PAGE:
An Arab League advisory body called Sunday for the immediate withdrawal of the organization's monitoring mission in Syria, saying it was allowing Damascus to cover up continued violence and abuses, Reuters reported.
The Arab League has sent a small team to Syria to check whether President Bashar al-Assad is keeping his promise to end a crackdown on a nine-month uprising against his rule.
The observer mission has already stirred controversy. Rights groups have reported continued deaths in clashes and tens of thousands of protesters have taken to the streets to show the observers the extent of their anger.
The Sudanese head of the mission also infuriated some observers by suggesting he was reassured by first impressions of Homs, one of the main centers of unrest.
Clashes erupted in Syria on Friday as activists estimated that 500,000 protesters filled the streets, while Arab League officials continued monitoring the situation on the ground.
The Arab Parliament, an 88-member advisory committee of delegates from each of the League's member states, on Sunday said the violence was continuing to claim many victims.
"For this to happen in the presence of Arab monitors has roused the anger of Arab people and negates the purpose of sending a fact-finding mission," the organisation's chairman Ali al-Salem al-Dekbas said.
"This is giving the Syrian regime an Arab cover for continuing its inhumane actions under the eyes and ears of the Arab League," he said.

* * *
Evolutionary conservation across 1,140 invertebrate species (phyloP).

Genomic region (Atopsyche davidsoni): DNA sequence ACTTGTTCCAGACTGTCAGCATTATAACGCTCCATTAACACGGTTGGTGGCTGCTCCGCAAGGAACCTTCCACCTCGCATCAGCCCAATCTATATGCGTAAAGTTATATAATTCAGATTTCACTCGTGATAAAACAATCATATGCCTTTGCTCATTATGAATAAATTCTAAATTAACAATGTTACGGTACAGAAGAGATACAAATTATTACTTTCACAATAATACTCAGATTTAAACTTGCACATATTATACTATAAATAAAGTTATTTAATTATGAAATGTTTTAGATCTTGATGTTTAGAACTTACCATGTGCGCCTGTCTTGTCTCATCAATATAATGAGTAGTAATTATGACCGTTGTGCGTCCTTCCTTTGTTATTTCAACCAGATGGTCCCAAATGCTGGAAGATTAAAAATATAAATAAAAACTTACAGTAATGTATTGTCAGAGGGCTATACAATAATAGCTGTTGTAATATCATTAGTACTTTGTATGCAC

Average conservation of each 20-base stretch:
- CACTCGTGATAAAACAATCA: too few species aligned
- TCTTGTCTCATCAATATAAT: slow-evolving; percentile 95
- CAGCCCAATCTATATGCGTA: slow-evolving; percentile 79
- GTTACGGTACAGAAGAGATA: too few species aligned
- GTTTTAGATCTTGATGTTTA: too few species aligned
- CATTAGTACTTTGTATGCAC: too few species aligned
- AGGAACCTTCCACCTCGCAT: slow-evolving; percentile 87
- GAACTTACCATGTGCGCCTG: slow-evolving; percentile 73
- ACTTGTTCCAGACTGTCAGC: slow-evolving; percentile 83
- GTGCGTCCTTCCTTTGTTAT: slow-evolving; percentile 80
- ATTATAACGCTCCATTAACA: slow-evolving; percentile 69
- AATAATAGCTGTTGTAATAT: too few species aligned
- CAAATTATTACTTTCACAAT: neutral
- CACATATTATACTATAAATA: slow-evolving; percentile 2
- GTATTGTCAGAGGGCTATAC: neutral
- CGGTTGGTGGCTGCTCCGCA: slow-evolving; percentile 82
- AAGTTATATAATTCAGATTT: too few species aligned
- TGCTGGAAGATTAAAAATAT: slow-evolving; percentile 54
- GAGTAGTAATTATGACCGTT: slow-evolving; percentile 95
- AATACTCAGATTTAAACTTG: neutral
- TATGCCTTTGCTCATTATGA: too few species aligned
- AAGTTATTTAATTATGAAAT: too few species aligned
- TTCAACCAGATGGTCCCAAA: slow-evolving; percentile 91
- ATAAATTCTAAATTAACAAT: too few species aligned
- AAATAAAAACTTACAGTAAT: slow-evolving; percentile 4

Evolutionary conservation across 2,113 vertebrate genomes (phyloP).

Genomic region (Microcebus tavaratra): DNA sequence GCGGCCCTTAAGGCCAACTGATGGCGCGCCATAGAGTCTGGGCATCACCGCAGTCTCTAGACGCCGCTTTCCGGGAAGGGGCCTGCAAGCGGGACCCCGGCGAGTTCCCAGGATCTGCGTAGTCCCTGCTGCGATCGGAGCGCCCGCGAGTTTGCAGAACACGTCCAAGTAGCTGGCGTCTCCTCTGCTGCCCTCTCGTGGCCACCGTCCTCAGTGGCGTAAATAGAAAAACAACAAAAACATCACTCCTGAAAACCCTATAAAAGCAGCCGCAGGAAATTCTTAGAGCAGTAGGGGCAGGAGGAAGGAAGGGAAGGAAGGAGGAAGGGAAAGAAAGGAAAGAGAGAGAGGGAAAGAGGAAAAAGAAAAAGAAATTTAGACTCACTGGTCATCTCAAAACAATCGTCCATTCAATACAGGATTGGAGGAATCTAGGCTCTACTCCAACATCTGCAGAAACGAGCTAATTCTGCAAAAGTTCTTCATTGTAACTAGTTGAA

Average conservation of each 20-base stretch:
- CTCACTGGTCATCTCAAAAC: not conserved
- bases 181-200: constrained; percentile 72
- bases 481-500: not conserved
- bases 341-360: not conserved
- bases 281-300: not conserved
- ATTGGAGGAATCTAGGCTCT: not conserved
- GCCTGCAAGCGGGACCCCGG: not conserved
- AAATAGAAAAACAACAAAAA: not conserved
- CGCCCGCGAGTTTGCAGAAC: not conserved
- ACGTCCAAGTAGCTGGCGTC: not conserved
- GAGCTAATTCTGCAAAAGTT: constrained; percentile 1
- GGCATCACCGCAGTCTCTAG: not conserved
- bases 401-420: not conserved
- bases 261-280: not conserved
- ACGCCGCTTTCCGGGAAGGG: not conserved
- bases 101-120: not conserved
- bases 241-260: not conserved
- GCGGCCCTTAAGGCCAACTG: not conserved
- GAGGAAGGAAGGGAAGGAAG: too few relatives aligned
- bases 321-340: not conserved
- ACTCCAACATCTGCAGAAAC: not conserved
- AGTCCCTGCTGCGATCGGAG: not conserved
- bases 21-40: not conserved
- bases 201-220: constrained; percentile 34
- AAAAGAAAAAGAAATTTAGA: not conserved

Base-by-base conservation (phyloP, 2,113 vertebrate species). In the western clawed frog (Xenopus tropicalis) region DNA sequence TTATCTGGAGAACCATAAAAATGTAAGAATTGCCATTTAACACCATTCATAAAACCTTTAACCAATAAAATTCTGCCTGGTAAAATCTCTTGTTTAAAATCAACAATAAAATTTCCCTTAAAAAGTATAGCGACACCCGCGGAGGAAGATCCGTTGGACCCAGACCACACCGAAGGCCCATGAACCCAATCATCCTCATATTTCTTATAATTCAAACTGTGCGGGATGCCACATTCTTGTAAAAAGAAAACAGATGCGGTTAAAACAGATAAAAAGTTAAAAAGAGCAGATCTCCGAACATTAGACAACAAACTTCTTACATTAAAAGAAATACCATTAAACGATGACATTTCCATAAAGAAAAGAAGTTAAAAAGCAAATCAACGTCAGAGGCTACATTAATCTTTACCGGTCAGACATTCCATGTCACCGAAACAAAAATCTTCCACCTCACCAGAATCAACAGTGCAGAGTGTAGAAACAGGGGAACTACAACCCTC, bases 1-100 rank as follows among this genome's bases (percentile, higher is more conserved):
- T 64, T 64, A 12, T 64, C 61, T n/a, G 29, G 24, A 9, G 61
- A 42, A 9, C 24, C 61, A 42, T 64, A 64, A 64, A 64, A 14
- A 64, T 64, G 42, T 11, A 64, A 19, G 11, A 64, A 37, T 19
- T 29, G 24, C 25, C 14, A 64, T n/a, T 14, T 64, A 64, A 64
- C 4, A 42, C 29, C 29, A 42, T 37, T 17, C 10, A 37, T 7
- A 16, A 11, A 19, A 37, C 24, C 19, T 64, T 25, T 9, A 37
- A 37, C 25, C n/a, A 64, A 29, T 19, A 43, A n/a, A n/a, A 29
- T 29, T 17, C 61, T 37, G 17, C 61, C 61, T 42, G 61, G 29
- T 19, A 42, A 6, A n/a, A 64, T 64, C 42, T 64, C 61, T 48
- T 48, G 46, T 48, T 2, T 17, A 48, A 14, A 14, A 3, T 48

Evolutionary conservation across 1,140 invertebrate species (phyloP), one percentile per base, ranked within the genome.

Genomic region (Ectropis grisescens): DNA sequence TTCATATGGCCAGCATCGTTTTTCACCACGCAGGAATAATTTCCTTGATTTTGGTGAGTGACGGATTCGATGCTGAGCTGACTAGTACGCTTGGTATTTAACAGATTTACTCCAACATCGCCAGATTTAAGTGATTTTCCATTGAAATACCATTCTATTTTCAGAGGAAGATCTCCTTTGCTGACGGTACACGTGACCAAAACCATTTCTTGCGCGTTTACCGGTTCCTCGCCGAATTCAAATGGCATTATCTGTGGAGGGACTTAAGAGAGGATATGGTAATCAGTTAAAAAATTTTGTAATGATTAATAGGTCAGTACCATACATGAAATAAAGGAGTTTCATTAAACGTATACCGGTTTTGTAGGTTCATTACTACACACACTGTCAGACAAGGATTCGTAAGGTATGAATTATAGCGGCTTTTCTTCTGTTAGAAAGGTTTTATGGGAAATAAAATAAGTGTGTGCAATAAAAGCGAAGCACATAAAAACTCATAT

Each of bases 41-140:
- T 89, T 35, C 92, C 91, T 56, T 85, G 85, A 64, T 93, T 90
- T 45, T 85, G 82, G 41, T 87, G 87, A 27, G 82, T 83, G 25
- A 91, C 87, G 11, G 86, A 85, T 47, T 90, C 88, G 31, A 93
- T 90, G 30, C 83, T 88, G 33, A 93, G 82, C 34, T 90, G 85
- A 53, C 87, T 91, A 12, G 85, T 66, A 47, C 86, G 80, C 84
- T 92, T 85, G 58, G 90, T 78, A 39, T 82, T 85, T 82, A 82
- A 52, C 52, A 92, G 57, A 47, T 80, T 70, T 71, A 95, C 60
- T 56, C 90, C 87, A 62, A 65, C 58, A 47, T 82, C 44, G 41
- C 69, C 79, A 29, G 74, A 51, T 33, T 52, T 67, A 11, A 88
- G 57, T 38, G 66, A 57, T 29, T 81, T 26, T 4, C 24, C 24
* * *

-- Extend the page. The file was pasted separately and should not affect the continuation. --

The Arab Parliament was the first body to recommend freezing Syria's membership in the organization in response to Assad's crackdown.
An Arab League official, commenting on the parliament's statement, told Reuters it was too early to judge the mission's success, saying it was scheduled to remain in Syria for a month and that more monitors were on their way.
The parliament called on the League's Secretary-General Nabil Elaraby to convene a meeting of Arab foreign ministers to adopt a resolution to withdraw the mission immediately.
The continued abuse and killing of innocent Syrian civilians was a "blatant violation to the Arab League's protocol", Dekbas said.
Syria's state news agency SANA said there had been "massive demonstrations" throughout Syria on Friday in support of Assad, and denouncing "the plot which Syria is exposed to."
It said demonstrators had denounced "the pressure and biased campaigns targeting Syria's security and stability" and the "lies and fabrications of the misleading media channels."
Syrian authorities have accused foreign powers of arming and funding "terrorists" in the country and say 2,000 of the government's soldiers and police have been killed.
Meanwhile The Associated Press reported that the Swiss supreme court has rejected a demand by a cousin of Assad to visit his lawyer in Switzerland.
Hafez Makhlouf had petitioned Switzerland's Federal Tribunal to grant him a visa so he could discuss with his lawyer how to overturn international sanctions imposed against him.
The verdict published Thursday was reported Sunday by Switzerland's NZZ am Sonntag newspaper.
The 40-year-old army colonel heads the Damascus branch of Syria's General Intelligence Directorate.
European Union sanctions against Makhlouf say he is close to Assad's younger brother Maher, believed to be leading the crackdown against regime opponents.
Last week Switzerland revealed it had frozen some 50 million Swiss francs ($53 million) linked to senior regime officials.
Reuters and The Associated Press contributed to this report.